After coming to power in January 1933, Adolf Hitler quickly began stripping German Jews of their civil rights. Denied passports by the German government and visas by the U.S. State Department, Jews who wished to escape the Nazi regime had almost no chance of reaching the United States. Perkins considered the situation a humanitarian crisis, and began urging Roosevelt to liberalize immigration policies to accept vast numbers of Jewish refugees.

While the State Department controlled visas, Perkins’s Department of Labor had jurisdiction over immigration and naturalization. One major difficulty lay in existing immigration policy, which held that the United States should bar any would-be immigrant “likely to become a public charge.” The Nazi regime systematically stripped German Jews of their possessions, meaning they would arrive in the United States destitute and so were inadmissible under current policy. Perkins found a way around this problem: Existing immigration law allowed the Secretary of Labor to accept a bond—a sum of money—in order to guarantee that a specific immigrant would not become a public charge. Perkins and Labor Department Solicitor Charles Wyzanski, Jr., argued that such bonds, guaranteed by the friends and relatives of refugees, could be used to admit large numbers of German Jews. In December 1933, Attorney General Homer Cummings affirmed Perkins’s legal right to accept bonds from American citizens to sponsor the admission of German refugees.

However, the State Department was strongly opposed to admitting Jewish refugees, as was public opinion, and Perkins’s own deputies worried about accepting vast numbers of displaced Jews. Ultimately, Perkins’s bond proposal never came to fruition, but over the next few years she instituted a plan to receive Jewish refugee children, resettling about 400 with American foster families, thanks to the financial backing of an American relief organization called the German Jewish Children’s Aid, Inc.

She also worked to extend the visas of German Jews already in the U.S. on temporary visas. As early as 1933, Perkins had suggested granting visitors’ visas to refugees as a means of getting them into the country quickly, before considering permanent asylum, but Roosevelt and the State Department had rejected that proposal. After Kristallnacht (the violent anti-Jewish riots of November 1938 in Germany, Austria, and the Sudetenland), President Roosevelt agreed to another proposal from Perkins. On November 18, 1938, he announced that he was extending the visitors’ visas of 12,000 to 15,000 German Jews already in the country, as “it would be a cruel and inhuman thing to compel them to leave here.” While the State Department continued to limit the granting of visas to people still in Europe, Perkins’s Labor Department also continued to grant extensions to refugees who managed to enter the U.S. on visitors’ visas. Historian Bat-Ami Zucker estimates that from 1933 to 1940, between 20,000 and 30,000 Jewish refugees entered the country on visitors’ visas and then sought permanent residence.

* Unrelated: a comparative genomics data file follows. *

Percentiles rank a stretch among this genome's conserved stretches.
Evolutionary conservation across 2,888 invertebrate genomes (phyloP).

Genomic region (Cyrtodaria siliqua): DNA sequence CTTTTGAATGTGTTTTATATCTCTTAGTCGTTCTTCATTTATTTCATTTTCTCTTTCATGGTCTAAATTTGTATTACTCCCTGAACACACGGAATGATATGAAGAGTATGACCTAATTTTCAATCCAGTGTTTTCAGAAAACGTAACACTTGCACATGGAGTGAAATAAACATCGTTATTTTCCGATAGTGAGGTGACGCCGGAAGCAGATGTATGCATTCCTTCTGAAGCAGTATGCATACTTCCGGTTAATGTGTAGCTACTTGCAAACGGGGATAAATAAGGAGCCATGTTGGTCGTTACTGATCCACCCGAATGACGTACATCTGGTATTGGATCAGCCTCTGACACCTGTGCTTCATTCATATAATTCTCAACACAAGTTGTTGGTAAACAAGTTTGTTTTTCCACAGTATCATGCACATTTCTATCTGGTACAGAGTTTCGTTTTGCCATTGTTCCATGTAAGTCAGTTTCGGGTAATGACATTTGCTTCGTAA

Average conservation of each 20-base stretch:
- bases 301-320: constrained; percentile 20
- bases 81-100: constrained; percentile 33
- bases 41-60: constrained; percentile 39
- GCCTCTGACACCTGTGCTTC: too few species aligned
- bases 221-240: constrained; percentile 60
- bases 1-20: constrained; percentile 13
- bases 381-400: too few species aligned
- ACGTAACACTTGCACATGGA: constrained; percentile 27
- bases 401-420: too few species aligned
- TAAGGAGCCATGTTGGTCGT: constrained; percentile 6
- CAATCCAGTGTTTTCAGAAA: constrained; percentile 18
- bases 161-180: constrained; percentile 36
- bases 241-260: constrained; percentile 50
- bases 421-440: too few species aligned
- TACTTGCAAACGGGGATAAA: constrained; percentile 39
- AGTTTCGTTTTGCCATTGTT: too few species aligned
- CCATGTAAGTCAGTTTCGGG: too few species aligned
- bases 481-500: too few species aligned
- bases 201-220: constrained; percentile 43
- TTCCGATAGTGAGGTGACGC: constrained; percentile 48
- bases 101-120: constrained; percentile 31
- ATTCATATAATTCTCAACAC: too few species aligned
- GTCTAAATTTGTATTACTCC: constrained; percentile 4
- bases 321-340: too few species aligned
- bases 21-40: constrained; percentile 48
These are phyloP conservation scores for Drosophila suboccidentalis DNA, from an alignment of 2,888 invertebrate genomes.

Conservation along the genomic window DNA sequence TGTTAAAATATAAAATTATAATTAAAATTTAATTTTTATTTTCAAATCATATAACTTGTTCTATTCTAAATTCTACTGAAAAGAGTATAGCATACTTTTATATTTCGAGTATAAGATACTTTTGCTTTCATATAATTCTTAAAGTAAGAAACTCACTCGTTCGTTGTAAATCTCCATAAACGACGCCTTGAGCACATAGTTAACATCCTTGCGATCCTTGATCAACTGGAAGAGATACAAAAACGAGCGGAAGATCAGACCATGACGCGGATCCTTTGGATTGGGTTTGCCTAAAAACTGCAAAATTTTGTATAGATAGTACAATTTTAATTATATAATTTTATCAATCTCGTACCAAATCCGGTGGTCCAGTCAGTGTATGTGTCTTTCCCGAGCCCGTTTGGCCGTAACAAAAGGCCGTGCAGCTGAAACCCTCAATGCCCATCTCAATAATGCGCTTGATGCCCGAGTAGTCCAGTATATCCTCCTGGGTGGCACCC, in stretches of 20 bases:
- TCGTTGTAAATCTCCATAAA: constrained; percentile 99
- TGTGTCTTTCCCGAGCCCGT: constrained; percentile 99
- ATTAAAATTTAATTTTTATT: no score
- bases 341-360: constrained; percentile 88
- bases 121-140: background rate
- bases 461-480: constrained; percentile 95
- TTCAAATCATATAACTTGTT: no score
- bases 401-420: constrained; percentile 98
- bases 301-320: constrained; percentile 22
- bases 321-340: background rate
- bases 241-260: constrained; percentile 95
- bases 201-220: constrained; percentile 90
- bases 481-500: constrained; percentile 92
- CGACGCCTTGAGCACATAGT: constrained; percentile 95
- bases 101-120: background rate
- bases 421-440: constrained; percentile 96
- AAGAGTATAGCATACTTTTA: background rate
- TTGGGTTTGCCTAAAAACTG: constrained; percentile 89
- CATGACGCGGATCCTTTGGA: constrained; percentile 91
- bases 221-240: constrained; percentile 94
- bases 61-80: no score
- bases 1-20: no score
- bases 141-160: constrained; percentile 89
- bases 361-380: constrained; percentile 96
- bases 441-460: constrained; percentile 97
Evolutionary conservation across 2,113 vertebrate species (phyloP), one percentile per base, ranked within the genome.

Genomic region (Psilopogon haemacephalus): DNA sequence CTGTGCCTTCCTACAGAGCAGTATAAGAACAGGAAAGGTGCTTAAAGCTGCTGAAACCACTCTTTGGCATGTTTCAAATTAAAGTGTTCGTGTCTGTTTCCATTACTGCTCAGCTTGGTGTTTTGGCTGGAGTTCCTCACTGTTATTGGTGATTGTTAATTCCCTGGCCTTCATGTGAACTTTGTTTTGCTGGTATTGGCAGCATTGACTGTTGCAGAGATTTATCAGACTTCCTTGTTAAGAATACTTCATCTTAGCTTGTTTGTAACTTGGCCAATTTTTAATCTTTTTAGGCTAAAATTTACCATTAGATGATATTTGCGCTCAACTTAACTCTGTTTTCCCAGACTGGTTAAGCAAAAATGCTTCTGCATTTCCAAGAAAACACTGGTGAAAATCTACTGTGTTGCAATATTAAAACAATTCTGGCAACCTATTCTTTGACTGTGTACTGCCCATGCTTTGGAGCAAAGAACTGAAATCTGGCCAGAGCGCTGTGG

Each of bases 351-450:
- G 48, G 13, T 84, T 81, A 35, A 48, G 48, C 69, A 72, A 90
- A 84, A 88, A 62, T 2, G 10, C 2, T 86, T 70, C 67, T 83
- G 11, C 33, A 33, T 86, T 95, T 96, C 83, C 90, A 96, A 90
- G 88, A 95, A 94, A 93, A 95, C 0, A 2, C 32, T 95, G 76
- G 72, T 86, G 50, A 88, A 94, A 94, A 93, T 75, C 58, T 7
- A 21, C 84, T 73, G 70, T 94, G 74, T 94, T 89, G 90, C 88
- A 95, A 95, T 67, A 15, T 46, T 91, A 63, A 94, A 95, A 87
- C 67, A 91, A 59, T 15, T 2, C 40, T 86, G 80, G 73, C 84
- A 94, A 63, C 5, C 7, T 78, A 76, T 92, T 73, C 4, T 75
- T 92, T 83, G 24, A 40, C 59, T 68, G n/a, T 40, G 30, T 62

Perkins had wished to accept many more. “From 1933 to early 1938, Frances had stood almost alone in highlighting the plight of German refugees and in urging U.S. government action,” Perkins biographer Kirstin Downey writes. Though she was unsuccessful in promoting a number of schemes for changing or getting around existing immigration laws, she continued to advocate for Jewish refugees through her position as secretary of labor. Her term lasted until 1945, when she resigned soon after Roosevelt’s death.

Additional Sources:

Frances Perkins and the German-Jewish Refugees, 1933-1940,” American Jewish History, Vol. 89, No. 1; “The Ghost in the Machine: Frances Perkins’ Refusal to Accept Marginalization,” Master’s Thesis, University of Missouri, Kansas City, 2014 [PDF]; “The Libel Trial of Robert Edward Edmondson: 1936–1938,” American Jewish History, Vol. 71, No. 1; “The Pre-New Deal Career of Frances Perkins, 1880–1932,” Master’s Thesis, Florida Atlantic University, 1975; “Yankee Reformer in a Man’s World: Frances Perkins as Secretary of Labor,” Dissertation, Michigan State University, 1978.